Each naturalistically modelled and sensitively decorated in a muted palette, designed in the manner of 'pleurants' or 'weepers' with eyes raised upwards and steepled hands, the father with long curling hair, beard and moustache, wearing armour, the son similarly dressed with short fringed hair, the mother with a stiff funnel hood having a long train, the daughter bare-headed with hair tied in a bun. Height shown is for father figure.
Provenance: Jonathan Horne Collection.
A wonderful family group of figures in the manner of 'mourning' figures or 'weepers' found on tombs all over the UK, for example the Tanfield monument, Church of St John the Baptist, Burford, Oxfordshire; the Sir Henry Poole monument in St Kenelm's Church, Sapperton, Gloucestershire and the tomb of Richard Kingsmill, Church of St Michael Archangel, Highclere, Hampshire.
Typically small 'mourners' were arranged in family groups, often with the male children ranged in age/size behind the father figure, the female children likewise behind the mother figure, in various positions along the sides, the head and the foot of the tomb. Sometimes free-standing, but also often in relief, when applied to the sides of the tomb, the figure is flattened on one side, becoming anything from three-quarters to half-section, depending on the attitude of the 'mourner' depicted.
The figures were derived from the earlier 'pleurants' or 'weepers', popular in the 14th and 15th centuries all over Western Europe. These were placed around the sides of tombs to represent anonymous mourners, however in the UK by the late 16th century they usually depicted the family, particularly the progeny of the deceased.
What makes this group particularly special, and so very rare, is the use of limewood, instead of traditional marble, alabaster or stone. According to Alfred C. Fryer writing in 1908, this was an exceptionally rare occurrence for tomb figures of any kind in England. (Wooden Monumental Effigies in England and Wales', Archaeologia, 2nd see., 11 (1908-1909): 487-552.
In addition to Fryer's assertion of the unlikelihood of limewood as a medium of choice the vulnerability of wooden figures to destruction by both pests and humans makes their survival in such excellent condition particularly remarkable.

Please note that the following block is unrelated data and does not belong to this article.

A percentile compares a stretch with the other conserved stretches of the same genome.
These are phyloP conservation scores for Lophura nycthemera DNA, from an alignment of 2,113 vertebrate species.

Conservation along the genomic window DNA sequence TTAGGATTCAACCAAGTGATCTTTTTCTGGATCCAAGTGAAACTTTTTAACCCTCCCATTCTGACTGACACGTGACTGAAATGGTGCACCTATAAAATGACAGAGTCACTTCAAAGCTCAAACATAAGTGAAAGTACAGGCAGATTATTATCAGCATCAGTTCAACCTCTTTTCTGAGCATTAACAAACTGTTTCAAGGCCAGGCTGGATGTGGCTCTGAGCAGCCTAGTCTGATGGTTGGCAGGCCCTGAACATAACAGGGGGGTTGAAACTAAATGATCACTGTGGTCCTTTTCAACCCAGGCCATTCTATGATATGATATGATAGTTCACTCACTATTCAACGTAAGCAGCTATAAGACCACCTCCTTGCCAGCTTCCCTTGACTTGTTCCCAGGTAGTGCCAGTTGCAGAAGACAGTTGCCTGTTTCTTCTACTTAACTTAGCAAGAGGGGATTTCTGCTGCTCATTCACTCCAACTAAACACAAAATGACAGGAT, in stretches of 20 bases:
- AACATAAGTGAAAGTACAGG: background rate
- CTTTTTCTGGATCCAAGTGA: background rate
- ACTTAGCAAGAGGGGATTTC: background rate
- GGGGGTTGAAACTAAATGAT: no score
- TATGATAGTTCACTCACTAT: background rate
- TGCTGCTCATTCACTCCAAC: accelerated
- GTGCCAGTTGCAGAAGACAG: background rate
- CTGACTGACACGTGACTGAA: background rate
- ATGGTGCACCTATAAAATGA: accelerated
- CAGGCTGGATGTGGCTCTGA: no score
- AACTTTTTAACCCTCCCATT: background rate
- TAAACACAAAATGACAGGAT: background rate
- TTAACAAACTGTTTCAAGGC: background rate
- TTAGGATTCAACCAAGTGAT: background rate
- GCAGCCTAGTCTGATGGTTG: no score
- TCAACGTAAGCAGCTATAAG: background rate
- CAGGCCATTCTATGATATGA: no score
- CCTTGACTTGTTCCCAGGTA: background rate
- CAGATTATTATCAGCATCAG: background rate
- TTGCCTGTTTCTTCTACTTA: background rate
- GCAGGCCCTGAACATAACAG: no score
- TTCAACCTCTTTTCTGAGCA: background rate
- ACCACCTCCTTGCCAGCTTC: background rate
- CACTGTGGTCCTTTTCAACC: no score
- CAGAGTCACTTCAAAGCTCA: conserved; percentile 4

Despite extensive research only one other tomb of the period with painted carved wooden figures has been identified - the effigy of Sir John Oglander (d.1655) whose son George is commemorated with an identical small reclining effigy fitted into a niche above Sir John's full-size chest tomb, (St Mary the Virgin, Brading, Isle of Wight). Of course that isn't to say other examples aren't out there, and information about any others known would be most welcome.
These figures also differ notably from their stone counterparts in their dress, with a definite lack of the usual elaborate high status clothing with impossibly large ruffs, voluminous cloaks, proudly displayed Order of the Garter and so on. Their attire is particularly restrained and pared down for the period, almost Puritan in feel, with little to indicate wealth or position.
As the photographs show, they are not 'in the round', but have flat areas as if designed to go against a flat surface. Curiously, they differ from one another in cross section, so that the 'son' and the 'mother' are almost free-standing, whilst the 'daughter' is a good three-quarters and the 'father' very much half-section when viewed side on. This indicates that wherever they were placed, they were not all in a line together, but held different positions in relation to something else. Perhaps there were more figures originally which made more sense of their possible context? They certainly don't appear to have been cut down.
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35.5 cm / 14 "
/ 6 3⁄4"
/ 3 "
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